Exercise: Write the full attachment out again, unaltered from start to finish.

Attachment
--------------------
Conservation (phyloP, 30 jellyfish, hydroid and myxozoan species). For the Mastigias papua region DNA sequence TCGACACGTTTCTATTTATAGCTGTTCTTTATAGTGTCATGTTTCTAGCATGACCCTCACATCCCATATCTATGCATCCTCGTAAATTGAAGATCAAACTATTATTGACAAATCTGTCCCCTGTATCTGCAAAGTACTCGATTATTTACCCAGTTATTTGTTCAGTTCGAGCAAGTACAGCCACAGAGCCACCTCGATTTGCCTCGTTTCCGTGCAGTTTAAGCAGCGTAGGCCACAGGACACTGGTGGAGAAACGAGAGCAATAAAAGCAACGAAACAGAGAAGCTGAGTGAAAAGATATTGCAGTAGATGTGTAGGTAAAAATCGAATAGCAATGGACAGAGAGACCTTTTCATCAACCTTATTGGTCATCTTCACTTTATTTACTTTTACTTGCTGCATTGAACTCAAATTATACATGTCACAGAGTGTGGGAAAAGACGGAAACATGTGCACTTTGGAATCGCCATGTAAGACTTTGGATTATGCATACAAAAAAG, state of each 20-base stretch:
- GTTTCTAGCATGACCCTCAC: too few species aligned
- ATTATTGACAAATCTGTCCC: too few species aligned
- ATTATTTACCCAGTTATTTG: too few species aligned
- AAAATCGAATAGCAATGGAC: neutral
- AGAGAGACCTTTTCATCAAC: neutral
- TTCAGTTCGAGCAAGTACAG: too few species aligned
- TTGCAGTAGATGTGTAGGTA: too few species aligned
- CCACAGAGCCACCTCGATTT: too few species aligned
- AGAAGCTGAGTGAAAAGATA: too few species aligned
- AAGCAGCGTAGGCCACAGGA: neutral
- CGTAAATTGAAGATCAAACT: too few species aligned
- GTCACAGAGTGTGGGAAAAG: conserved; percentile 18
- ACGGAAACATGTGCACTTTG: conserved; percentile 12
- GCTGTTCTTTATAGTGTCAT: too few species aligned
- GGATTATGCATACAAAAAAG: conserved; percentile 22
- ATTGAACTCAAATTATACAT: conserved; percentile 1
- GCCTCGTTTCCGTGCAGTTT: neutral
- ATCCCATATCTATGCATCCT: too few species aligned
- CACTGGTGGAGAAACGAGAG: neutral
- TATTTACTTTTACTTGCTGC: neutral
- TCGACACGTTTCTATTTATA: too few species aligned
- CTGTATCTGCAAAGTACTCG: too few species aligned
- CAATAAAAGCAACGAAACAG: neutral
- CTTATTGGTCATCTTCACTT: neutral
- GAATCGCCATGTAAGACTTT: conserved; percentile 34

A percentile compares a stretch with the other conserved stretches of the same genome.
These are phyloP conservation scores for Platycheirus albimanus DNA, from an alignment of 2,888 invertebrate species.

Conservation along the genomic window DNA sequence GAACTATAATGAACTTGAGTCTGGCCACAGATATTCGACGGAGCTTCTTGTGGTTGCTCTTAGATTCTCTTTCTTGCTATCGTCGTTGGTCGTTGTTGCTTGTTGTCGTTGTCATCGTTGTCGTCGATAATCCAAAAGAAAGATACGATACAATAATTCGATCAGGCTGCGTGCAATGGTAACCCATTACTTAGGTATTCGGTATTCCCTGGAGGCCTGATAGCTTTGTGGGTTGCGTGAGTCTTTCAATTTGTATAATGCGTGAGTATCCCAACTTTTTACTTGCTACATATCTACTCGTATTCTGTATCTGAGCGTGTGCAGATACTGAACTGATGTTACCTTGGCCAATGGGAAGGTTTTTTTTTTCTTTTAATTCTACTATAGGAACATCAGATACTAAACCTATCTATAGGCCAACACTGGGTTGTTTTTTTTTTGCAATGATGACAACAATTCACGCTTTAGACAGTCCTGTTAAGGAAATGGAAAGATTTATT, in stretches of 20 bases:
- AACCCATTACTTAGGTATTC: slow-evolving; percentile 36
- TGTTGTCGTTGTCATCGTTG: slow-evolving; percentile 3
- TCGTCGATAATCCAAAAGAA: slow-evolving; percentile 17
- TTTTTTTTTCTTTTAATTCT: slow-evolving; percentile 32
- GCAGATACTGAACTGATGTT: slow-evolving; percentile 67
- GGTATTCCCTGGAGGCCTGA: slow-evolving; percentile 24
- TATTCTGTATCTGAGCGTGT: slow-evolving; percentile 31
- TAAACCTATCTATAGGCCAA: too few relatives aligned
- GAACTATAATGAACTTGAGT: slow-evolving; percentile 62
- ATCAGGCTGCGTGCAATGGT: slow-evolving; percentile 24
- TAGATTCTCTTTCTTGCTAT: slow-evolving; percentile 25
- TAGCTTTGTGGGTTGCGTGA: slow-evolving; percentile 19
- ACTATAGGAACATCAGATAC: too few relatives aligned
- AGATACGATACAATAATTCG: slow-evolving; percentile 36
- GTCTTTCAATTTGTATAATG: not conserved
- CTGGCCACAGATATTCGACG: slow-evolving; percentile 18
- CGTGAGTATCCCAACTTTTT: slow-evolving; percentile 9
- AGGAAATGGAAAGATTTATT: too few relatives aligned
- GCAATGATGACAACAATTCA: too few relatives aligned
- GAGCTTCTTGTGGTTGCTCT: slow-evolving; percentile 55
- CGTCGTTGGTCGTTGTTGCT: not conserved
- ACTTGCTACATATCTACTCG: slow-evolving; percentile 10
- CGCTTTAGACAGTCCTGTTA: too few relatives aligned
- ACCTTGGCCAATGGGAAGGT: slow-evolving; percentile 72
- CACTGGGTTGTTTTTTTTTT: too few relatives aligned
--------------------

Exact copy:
Conservation (phyloP, 30 jellyfish, hydroid and myxozoan species). For the Mastigias papua region DNA sequence TCGACACGTTTCTATTTATAGCTGTTCTTTATAGTGTCATGTTTCTAGCATGACCCTCACATCCCATATCTATGCATCCTCGTAAATTGAAGATCAAACTATTATTGACAAATCTGTCCCCTGTATCTGCAAAGTACTCGATTATTTACCCAGTTATTTGTTCAGTTCGAGCAAGTACAGCCACAGAGCCACCTCGATTTGCCTCGTTTCCGTGCAGTTTAAGCAGCGTAGGCCACAGGACACTGGTGGAGAAACGAGAGCAATAAAAGCAACGAAACAGAGAAGCTGAGTGAAAAGATATTGCAGTAGATGTGTAGGTAAAAATCGAATAGCAATGGACAGAGAGACCTTTTCATCAACCTTATTGGTCATCTTCACTTTATTTACTTTTACTTGCTGCATTGAACTCAAATTATACATGTCACAGAGTGTGGGAAAAGACGGAAACATGTGCACTTTGGAATCGCCATGTAAGACTTTGGATTATGCATACAAAAAAG, state of each 20-base stretch:
- GTTTCTAGCATGACCCTCAC: too few species aligned
- ATTATTGACAAATCTGTCCC: too few species aligned
- ATTATTTACCCAGTTATTTG: too few species aligned
- AAAATCGAATAGCAATGGAC: neutral
- AGAGAGACCTTTTCATCAAC: neutral
- TTCAGTTCGAGCAAGTACAG: too few species aligned
- TTGCAGTAGATGTGTAGGTA: too few species aligned
- CCACAGAGCCACCTCGATTT: too few species aligned
- AGAAGCTGAGTGAAAAGATA: too few species aligned
- AAGCAGCGTAGGCCACAGGA: neutral
- CGTAAATTGAAGATCAAACT: too few species aligned
- GTCACAGAGTGTGGGAAAAG: conserved; percentile 18
- ACGGAAACATGTGCACTTTG: conserved; percentile 12
- GCTGTTCTTTATAGTGTCAT: too few species aligned
- GGATTATGCATACAAAAAAG: conserved; percentile 22
- ATTGAACTCAAATTATACAT: conserved; percentile 1
- GCCTCGTTTCCGTGCAGTTT: neutral
- ATCCCATATCTATGCATCCT: too few species aligned
- CACTGGTGGAGAAACGAGAG: neutral
- TATTTACTTTTACTTGCTGC: neutral
- TCGACACGTTTCTATTTATA: too few species aligned
- CTGTATCTGCAAAGTACTCG: too few species aligned
- CAATAAAAGCAACGAAACAG: neutral
- CTTATTGGTCATCTTCACTT: neutral
- GAATCGCCATGTAAGACTTT: conserved; percentile 34

A percentile compares a stretch with the other conserved stretches of the same genome.
These are phyloP conservation scores for Platycheirus albimanus DNA, from an alignment of 2,888 invertebrate species.

Conservation along the genomic window DNA sequence GAACTATAATGAACTTGAGTCTGGCCACAGATATTCGACGGAGCTTCTTGTGGTTGCTCTTAGATTCTCTTTCTTGCTATCGTCGTTGGTCGTTGTTGCTTGTTGTCGTTGTCATCGTTGTCGTCGATAATCCAAAAGAAAGATACGATACAATAATTCGATCAGGCTGCGTGCAATGGTAACCCATTACTTAGGTATTCGGTATTCCCTGGAGGCCTGATAGCTTTGTGGGTTGCGTGAGTCTTTCAATTTGTATAATGCGTGAGTATCCCAACTTTTTACTTGCTACATATCTACTCGTATTCTGTATCTGAGCGTGTGCAGATACTGAACTGATGTTACCTTGGCCAATGGGAAGGTTTTTTTTTTCTTTTAATTCTACTATAGGAACATCAGATACTAAACCTATCTATAGGCCAACACTGGGTTGTTTTTTTTTTGCAATGATGACAACAATTCACGCTTTAGACAGTCCTGTTAAGGAAATGGAAAGATTTATT, in stretches of 20 bases:
- AACCCATTACTTAGGTATTC: slow-evolving; percentile 36
- TGTTGTCGTTGTCATCGTTG: slow-evolving; percentile 3
- TCGTCGATAATCCAAAAGAA: slow-evolving; percentile 17
- TTTTTTTTTCTTTTAATTCT: slow-evolving; percentile 32
- GCAGATACTGAACTGATGTT: slow-evolving; percentile 67
- GGTATTCCCTGGAGGCCTGA: slow-evolving; percentile 24
- TATTCTGTATCTGAGCGTGT: slow-evolving; percentile 31
- TAAACCTATCTATAGGCCAA: too few relatives aligned
- GAACTATAATGAACTTGAGT: slow-evolving; percentile 62
- ATCAGGCTGCGTGCAATGGT: slow-evolving; percentile 24
- TAGATTCTCTTTCTTGCTAT: slow-evolving; percentile 25
- TAGCTTTGTGGGTTGCGTGA: slow-evolving; percentile 19
- ACTATAGGAACATCAGATAC: too few relatives aligned
- AGATACGATACAATAATTCG: slow-evolving; percentile 36
- GTCTTTCAATTTGTATAATG: not conserved
- CTGGCCACAGATATTCGACG: slow-evolving; percentile 18
- CGTGAGTATCCCAACTTTTT: slow-evolving; percentile 9
- AGGAAATGGAAAGATTTATT: too few relatives aligned
- GCAATGATGACAACAATTCA: too few relatives aligned
- GAGCTTCTTGTGGTTGCTCT: slow-evolving; percentile 55
- CGTCGTTGGTCGTTGTTGCT: not conserved
- ACTTGCTACATATCTACTCG: slow-evolving; percentile 10
- CGCTTTAGACAGTCCTGTTA: too few relatives aligned
- ACCTTGGCCAATGGGAAGGT: slow-evolving; percentile 72
- CACTGGGTTGTTTTTTTTTT: too few relatives aligned